Different Class


Left: Designers Andreas Kronthaler and Vivienne Westwood. Right: Salon 94's Jeanne Greenberg Rohatyn. (All photos: Linda Yablonsky)

NOTHING POINTS UP the art-world pecking order like a fair. And nowhere is the division between the haves and the have-nots of glamour and power starker than in class-conscious London, where the rush of parties, performances, and exhibitions surrounding the Frieze Art Fair separates the yobs from the toffs with ruthless economy and pleasure.

The run-up to the fair’s Wednesday opening created something close to a circle jerk on Tuesday night, when competing parties for Damien Hirst, Ed Ruscha, Anish Kapoor, and Ugo Rondinone forced the noses of those A-listed for one dinner against the frosty windows of others, while Patti Smith stopped traffic in Mayfair with a free solo concert she gave at the opening of “Robert Mapplethorpe: A Season in Hell,” at Alison Jacques.

Standing in the gallery doorway with an acoustic guitar, Smith reminisced about her early days in New York with the photographer. She sang several numbers, dedicating each to Mapplethorpe and, at one point, to another of her exes, writer Jim Carroll, who died last month. “Look at Robert and read Jim,” she said, to cheers from a crowd of one thousand scenesters massed in Berners Street. “We love to be free, but we have to love our life and take care of it,” she added, before reciting her 1988 anthem “Power to the People.” She exhorted the people to sing along as she began an a cappella version of “Because the Night,” but mostly they just hung on every word, spellbound.

Left: Musician Patti Smith. Right: Dealers Alison Jacques and Roger Tatley.

Not far away, Sadie Coles was hosting a reception for Rondinone and John Bock, who had installed solo shows in her back-to-back galleries. At the Balfour Mews space, guests queued up in front of the service elevator to wait for Bock to take small groups to the basement, where he gave live performances every six minutes. For his part, Rondinone kept the spirit of Arte Povera alive by tripping up visitors to the South Audley Street gallery with “still-life” cast-bronze potatoes, walnuts, and a leaded crust of bread on the floor. “I’m happy!” Rondinone said, working a room that included gallery artists Jim Lambie and Sarah Lucas, the latter of whom handed out fliers for “Nuds,” an unannounced exhibition of an impressively knockered new sculpture—like something between Henry Moore and the Marquis de Sade.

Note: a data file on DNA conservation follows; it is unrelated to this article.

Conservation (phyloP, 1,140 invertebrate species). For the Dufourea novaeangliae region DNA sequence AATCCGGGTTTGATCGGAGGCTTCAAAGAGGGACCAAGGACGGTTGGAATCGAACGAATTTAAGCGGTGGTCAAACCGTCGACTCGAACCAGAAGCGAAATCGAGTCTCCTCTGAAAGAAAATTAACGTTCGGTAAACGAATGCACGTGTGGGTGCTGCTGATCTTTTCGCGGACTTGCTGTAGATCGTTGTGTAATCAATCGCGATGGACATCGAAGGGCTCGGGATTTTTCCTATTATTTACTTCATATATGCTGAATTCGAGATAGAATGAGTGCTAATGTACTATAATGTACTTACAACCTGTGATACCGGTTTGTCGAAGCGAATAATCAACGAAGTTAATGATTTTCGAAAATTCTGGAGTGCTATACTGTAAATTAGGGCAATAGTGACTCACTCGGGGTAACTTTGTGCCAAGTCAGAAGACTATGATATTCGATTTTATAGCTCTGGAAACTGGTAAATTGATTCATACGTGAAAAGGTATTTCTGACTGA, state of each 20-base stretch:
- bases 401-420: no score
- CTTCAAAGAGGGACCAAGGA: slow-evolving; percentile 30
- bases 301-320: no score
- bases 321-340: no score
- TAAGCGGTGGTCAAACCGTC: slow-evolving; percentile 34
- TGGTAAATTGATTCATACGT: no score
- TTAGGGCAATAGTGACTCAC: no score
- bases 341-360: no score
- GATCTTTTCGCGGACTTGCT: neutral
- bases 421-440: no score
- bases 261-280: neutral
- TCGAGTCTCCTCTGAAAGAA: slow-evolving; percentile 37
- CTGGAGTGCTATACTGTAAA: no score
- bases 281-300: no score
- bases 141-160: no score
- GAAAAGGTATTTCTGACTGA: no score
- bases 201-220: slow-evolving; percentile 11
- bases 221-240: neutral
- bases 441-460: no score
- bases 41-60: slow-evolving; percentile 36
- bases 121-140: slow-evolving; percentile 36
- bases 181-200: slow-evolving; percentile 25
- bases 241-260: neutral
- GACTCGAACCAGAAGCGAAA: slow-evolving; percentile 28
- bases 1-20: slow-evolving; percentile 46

Dinner was at the week-old Hix, celebrity chef Mark Hix’s new establishment amid the sex shops of Soho. (Hix is also catering the Frieze fair this year.) Its decor includes work by Tim Noble and Sue Webster, Lucas, and Hirst, who contributed clear resin mobiles embedded with silverfish-size sharks. The buffet, set out on the bar under the mobiles and in the gaming room downstairs, attracted a night-before-the-deluge mix of dealers including Glasgow’s Toby Webster, New York’s Barbara Gladstone, Zurich’s Eva Presenhuber, and London’s Nicky Verber, as well as fashion doyenne Vivienne Westwood and her husband, Andreas Kronthaler, fresh from opening a new franchise shop in Beirut. “I don’t believe in progress,” said the flame-haired avant-gardist, after describing her visit to a private Lebanese collection of antiquities that sounded like something out of a Steven Spielberg movie but more exclusive and filled with real treasure. If there are masterpieces in contemporary art, we are still too young to know it.